Now refresh your browser or make a request through your API client again and you'll be sent something classically witty like this:

  "id": "xXg3LZLZDd",
  "joke": "*Reversing the car* \"Ah, this takes me back\"",
  "status": 200

Note that if you were going to take this into production, you'd want to put some checks in place to guard against the API being down or giving you something you didn't expect.

Method #2: Static File

The first method is powerful and all, but it's also forcing you into a solution in which you have to run that method (i.e. do some work, like hit another API) every time you want the data in this file.

Recall in the intro that I mentioned a nuance of not needing the file to change in between builds. Thus, the JSON file itself should be generated dynamically, but could be delivered statically. (This has all the makings of a static API.)

While we know we can't make pages as static JSON files, we could generate a static JSON file prior to building the site and serve it as a static asset.

Generate Script

To do that, let's put together a little script at scripts/getJoke.js which retrieves the dad joke and then writes it to a file at public/joke.json.

Note: We're putting it in the public directory because these files get copied over directly. A file at public/joke.json would be available at /joke.json on our website.

// scripts/getJoke.js

const path = require("path");
const fs = require("fs");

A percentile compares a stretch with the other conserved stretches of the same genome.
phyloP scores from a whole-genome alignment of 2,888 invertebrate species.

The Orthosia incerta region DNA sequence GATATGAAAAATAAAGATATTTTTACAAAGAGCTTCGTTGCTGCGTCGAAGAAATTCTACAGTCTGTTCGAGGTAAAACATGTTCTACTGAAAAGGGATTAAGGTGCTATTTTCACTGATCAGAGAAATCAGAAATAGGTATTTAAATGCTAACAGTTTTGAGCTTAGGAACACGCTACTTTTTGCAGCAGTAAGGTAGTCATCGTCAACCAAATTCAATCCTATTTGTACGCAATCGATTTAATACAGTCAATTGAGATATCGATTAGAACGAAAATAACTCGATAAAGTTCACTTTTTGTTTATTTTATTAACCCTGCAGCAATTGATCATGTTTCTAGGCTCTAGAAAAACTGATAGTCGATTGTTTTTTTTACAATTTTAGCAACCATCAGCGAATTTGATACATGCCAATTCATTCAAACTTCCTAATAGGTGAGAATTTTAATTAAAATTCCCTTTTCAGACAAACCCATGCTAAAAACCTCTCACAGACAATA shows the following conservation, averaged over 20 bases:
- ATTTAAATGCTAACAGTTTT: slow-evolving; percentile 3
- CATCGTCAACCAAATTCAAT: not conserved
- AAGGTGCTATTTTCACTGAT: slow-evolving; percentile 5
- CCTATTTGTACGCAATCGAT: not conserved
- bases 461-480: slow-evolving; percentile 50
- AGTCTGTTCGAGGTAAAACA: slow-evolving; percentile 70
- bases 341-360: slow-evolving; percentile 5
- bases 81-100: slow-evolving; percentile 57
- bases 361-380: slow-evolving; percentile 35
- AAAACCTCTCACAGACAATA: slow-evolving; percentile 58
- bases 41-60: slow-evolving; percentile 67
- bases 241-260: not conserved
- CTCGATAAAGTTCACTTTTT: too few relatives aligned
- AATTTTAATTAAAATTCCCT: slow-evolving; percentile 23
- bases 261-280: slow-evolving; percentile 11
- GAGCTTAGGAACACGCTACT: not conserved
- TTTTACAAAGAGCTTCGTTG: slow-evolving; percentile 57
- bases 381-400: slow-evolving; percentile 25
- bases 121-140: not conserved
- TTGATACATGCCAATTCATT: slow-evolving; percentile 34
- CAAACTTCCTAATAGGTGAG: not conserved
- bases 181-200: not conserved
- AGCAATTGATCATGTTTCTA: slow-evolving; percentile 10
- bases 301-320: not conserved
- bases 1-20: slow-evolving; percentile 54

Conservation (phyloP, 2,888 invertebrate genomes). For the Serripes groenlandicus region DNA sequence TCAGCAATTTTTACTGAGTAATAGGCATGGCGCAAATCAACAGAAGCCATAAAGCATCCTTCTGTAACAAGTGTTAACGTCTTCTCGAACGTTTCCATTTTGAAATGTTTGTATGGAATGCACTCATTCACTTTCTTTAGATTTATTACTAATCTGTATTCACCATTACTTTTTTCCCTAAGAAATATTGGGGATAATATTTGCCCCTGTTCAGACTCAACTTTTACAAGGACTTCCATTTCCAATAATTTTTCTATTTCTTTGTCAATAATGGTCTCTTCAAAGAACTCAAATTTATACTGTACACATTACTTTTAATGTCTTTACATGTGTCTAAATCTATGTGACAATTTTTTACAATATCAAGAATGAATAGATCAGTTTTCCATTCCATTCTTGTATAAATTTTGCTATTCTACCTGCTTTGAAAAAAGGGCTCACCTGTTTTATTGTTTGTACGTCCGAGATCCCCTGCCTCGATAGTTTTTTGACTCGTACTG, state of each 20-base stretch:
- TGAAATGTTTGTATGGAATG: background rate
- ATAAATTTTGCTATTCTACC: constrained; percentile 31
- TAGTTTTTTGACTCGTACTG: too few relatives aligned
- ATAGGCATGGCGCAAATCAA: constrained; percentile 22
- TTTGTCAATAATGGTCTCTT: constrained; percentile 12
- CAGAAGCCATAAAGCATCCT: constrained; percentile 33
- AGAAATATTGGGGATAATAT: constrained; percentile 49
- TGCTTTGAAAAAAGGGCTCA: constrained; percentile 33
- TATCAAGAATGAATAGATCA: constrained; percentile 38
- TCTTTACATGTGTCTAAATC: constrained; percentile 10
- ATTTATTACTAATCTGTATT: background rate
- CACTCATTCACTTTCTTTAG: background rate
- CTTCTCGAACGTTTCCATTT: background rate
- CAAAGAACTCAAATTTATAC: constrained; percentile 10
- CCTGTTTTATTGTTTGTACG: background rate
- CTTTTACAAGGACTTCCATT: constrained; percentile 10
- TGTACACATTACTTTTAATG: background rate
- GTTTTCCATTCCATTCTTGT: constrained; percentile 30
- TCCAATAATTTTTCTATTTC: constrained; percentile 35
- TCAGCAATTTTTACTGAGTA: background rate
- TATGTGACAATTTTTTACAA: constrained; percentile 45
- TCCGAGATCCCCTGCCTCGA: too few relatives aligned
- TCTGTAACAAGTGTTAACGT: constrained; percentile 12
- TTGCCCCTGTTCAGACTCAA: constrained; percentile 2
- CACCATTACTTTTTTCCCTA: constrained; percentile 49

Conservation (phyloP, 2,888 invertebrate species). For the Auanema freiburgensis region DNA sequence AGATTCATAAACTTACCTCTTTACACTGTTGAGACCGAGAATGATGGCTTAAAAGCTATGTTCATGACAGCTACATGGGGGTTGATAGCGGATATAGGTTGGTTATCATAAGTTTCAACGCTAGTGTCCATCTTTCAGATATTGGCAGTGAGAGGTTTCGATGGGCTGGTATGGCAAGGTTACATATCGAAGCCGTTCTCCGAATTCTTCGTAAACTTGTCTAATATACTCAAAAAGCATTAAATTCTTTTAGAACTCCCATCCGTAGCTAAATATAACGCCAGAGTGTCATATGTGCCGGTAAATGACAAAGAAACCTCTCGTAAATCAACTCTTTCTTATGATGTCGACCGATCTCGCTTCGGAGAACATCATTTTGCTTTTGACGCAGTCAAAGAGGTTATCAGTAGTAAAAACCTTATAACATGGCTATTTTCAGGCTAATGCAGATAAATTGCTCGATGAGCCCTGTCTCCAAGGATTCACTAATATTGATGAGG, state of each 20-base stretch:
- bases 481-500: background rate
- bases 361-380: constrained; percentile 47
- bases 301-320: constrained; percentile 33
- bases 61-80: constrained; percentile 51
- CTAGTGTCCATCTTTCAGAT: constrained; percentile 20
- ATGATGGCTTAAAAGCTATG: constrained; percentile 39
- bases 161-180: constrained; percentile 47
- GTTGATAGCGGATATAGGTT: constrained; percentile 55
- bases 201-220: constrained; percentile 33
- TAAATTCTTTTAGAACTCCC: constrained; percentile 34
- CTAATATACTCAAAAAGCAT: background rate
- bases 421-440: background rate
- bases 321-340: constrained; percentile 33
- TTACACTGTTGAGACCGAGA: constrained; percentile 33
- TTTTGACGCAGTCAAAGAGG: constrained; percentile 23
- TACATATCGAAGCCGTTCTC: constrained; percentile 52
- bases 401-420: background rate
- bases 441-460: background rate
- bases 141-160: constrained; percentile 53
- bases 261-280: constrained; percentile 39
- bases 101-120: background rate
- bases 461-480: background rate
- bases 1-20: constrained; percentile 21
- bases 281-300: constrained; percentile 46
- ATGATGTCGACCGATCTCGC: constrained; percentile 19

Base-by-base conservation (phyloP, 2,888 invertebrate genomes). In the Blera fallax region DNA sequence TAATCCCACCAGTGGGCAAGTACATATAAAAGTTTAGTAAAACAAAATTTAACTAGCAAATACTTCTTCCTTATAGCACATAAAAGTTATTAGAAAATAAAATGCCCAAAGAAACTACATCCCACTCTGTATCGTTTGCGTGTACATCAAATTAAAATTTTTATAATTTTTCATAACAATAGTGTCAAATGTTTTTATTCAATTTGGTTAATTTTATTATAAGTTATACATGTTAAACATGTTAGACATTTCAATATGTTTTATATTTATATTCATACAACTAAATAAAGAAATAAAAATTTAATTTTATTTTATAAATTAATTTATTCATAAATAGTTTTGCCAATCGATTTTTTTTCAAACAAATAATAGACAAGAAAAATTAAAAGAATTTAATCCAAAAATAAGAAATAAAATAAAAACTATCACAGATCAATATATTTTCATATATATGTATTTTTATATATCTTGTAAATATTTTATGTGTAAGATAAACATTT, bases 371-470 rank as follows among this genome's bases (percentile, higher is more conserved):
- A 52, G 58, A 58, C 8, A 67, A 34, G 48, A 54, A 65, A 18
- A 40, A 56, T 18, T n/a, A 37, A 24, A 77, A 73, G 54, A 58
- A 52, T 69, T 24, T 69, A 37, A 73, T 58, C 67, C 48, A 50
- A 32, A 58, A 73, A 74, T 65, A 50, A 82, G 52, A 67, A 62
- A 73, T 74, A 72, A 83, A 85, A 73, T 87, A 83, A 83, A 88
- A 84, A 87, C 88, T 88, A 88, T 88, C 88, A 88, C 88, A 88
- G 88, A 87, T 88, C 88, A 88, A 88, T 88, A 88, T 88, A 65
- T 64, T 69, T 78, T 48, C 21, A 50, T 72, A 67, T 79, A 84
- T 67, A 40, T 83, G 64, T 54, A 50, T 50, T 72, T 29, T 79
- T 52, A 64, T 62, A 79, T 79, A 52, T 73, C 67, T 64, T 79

const axios = require("axios");

const filePath = path.join(__dirname, "../public/joke.json");

const main = async () => {
  const { data } = await axios.get("", {
    headers: { Accept: "application/json" },

  fs.writeFileSync(filePath, JSON.stringify(data, null, 2));

main().then(() => console.log("Done."));

Notice this is very similar to our API function. But instead of returning the response, we write it to file.

To see it in action, you can run the script like this from the root of your project:

$ node ./scripts/getJoke

Check your public directory for a joke.json file.

  "id": "xXg3LZLZDd",
  "joke": "*Reversing the car* \"Ah, this takes me back\"",
  "status": 200

You can verify that it will be available on your website by visiting localhost:3000/joke.

Automate It!

To automate this process, we can add a pre script to hook into the appropriate script in our package.json file.

For example, let's say we want this to run before we run the npm run dev script. To do that, add a predev script to your package.json file:

// package.json

  // ...
  "scripts": {
    "predev": "node ./scripts/getJoke",
    "dev": "next dev"
    // ...

Now, whenever you run npm run dev, your getJoke script will run, producing a new static file.

Try it out. Stop your server (if it's still running) and start it back up. Then visit localhost:3000/joke to see new content!

There are two methods for taking dynamic data and rendering it as JSON in your Next.js application. One updates itself on every request, the other on every build. Choose the best path for you and keep building cool things!